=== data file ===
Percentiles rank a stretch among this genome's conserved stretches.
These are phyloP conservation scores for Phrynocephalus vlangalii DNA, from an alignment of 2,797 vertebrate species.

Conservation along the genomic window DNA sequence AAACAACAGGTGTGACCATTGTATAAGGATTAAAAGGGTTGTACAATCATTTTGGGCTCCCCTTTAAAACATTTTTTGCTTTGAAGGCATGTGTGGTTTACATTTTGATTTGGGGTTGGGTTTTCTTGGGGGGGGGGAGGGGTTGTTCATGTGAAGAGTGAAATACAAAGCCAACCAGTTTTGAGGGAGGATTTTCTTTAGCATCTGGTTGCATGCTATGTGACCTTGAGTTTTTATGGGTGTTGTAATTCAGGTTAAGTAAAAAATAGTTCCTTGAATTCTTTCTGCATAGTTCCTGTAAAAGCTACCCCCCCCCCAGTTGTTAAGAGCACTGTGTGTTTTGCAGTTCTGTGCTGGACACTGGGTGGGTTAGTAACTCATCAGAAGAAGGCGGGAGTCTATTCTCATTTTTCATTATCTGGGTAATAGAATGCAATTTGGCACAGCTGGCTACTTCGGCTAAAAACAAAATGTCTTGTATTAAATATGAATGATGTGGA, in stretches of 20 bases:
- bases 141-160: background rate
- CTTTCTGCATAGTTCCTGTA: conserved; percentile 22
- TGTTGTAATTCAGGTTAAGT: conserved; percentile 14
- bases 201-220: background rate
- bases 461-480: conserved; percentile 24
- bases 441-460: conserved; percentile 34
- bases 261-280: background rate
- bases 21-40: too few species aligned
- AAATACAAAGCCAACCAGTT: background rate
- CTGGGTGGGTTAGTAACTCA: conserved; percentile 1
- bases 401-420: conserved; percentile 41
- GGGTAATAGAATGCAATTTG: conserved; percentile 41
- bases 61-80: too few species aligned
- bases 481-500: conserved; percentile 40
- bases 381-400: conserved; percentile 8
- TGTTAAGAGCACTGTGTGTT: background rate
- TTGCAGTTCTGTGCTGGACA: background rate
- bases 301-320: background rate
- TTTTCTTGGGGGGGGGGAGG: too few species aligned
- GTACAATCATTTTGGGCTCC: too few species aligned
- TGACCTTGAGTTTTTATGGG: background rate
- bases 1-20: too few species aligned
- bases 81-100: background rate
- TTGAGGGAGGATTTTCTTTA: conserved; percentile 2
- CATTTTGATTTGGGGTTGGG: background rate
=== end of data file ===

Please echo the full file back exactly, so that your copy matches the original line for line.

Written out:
Percentiles rank a stretch among this genome's conserved stretches.
These are phyloP conservation scores for Phrynocephalus vlangalii DNA, from an alignment of 2,797 vertebrate species.

Conservation along the genomic window DNA sequence AAACAACAGGTGTGACCATTGTATAAGGATTAAAAGGGTTGTACAATCATTTTGGGCTCCCCTTTAAAACATTTTTTGCTTTGAAGGCATGTGTGGTTTACATTTTGATTTGGGGTTGGGTTTTCTTGGGGGGGGGGAGGGGTTGTTCATGTGAAGAGTGAAATACAAAGCCAACCAGTTTTGAGGGAGGATTTTCTTTAGCATCTGGTTGCATGCTATGTGACCTTGAGTTTTTATGGGTGTTGTAATTCAGGTTAAGTAAAAAATAGTTCCTTGAATTCTTTCTGCATAGTTCCTGTAAAAGCTACCCCCCCCCCAGTTGTTAAGAGCACTGTGTGTTTTGCAGTTCTGTGCTGGACACTGGGTGGGTTAGTAACTCATCAGAAGAAGGCGGGAGTCTATTCTCATTTTTCATTATCTGGGTAATAGAATGCAATTTGGCACAGCTGGCTACTTCGGCTAAAAACAAAATGTCTTGTATTAAATATGAATGATGTGGA, in stretches of 20 bases:
- bases 141-160: background rate
- CTTTCTGCATAGTTCCTGTA: conserved; percentile 22
- TGTTGTAATTCAGGTTAAGT: conserved; percentile 14
- bases 201-220: background rate
- bases 461-480: conserved; percentile 24
- bases 441-460: conserved; percentile 34
- bases 261-280: background rate
- bases 21-40: too few species aligned
- AAATACAAAGCCAACCAGTT: background rate
- CTGGGTGGGTTAGTAACTCA: conserved; percentile 1
- bases 401-420: conserved; percentile 41
- GGGTAATAGAATGCAATTTG: conserved; percentile 41
- bases 61-80: too few species aligned
- bases 481-500: conserved; percentile 40
- bases 381-400: conserved; percentile 8
- TGTTAAGAGCACTGTGTGTT: background rate
- TTGCAGTTCTGTGCTGGACA: background rate
- bases 301-320: background rate
- TTTTCTTGGGGGGGGGGAGG: too few species aligned
- GTACAATCATTTTGGGCTCC: too few species aligned
- TGACCTTGAGTTTTTATGGG: background rate
- bases 1-20: too few species aligned
- bases 81-100: background rate
- TTGAGGGAGGATTTTCTTTA: conserved; percentile 2
- CATTTTGATTTGGGGTTGGG: background rate